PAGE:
Exploring Yosemite Valley
One of my favorite things we did during our short stay in Yosemite was to take a long walk one evening through Yosemite Valley. Since few visitors were left in the park by that time, it was like we had traveled back in time to a less hectic era. The people we encountered were relaxed and eager to share friendly, unhurried conversations.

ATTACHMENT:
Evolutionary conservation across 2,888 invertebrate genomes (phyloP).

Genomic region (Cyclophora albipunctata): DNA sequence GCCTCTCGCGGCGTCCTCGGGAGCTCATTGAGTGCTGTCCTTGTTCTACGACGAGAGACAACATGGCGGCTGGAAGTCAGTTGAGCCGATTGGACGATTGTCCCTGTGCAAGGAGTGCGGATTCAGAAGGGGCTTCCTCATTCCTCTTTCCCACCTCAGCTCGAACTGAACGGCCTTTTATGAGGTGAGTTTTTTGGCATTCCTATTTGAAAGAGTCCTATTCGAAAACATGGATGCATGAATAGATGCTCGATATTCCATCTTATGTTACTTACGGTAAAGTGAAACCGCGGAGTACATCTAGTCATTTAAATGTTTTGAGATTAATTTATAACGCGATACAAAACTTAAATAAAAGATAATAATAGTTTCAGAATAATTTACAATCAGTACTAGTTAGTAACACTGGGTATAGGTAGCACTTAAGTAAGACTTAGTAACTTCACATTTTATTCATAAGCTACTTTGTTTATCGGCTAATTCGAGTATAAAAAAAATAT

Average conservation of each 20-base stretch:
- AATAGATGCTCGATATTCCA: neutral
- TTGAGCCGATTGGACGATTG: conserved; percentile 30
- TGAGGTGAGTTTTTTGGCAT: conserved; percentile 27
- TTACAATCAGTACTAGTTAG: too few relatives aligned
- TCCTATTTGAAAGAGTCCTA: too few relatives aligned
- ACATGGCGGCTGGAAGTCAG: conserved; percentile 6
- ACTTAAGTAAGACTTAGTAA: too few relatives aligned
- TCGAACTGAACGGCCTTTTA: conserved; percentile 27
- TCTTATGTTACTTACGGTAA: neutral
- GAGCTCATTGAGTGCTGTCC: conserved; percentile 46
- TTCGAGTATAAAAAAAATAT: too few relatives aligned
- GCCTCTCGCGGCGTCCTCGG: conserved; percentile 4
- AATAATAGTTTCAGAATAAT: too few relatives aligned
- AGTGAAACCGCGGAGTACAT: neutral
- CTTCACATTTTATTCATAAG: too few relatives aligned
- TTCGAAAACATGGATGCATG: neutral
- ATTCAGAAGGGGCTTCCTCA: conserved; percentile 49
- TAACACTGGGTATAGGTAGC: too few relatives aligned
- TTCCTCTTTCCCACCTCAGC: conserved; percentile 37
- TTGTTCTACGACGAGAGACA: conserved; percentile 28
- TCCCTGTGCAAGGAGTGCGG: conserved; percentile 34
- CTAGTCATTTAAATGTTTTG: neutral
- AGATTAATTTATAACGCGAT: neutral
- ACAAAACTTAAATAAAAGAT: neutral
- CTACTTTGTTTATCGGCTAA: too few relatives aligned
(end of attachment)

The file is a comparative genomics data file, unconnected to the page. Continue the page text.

The walls of these park valleys of the Yosemite kind are made up of rocks mountains in size, partly separated from each other by narrow gorges and side canons; and they are so sheer in front, and so compactly built together on a level floor, that comprehensively seen, the parks they inclose look like immense halls or temples lighted from above. Every rock seems to glow with life. Some lean back in majestic repose; others, absolutely sheer, or nearly so, for thousands of feet, advance their brows in thoughtful attitudes beyond their companions, giving welcome to storms and calms alike, seemingly conscious yet heedless of everything going on about them, awful in stern majesty, types of permanence, yet associated with beauty of the frailest and most fleeting forms; their feet set in pine groves and gay emerald meadows, their brows in the sky; bathed in light, bathed in floods of singing water, while snow-clouds, avalanches, and the winds shine and surge and wreathe about them as the years go by, as if into these mountain mansions Nature had taken pains to gather her choicest treasures to draw her lovers into close and confiding communion with her.~ John Muir, Nature Writings, p. 317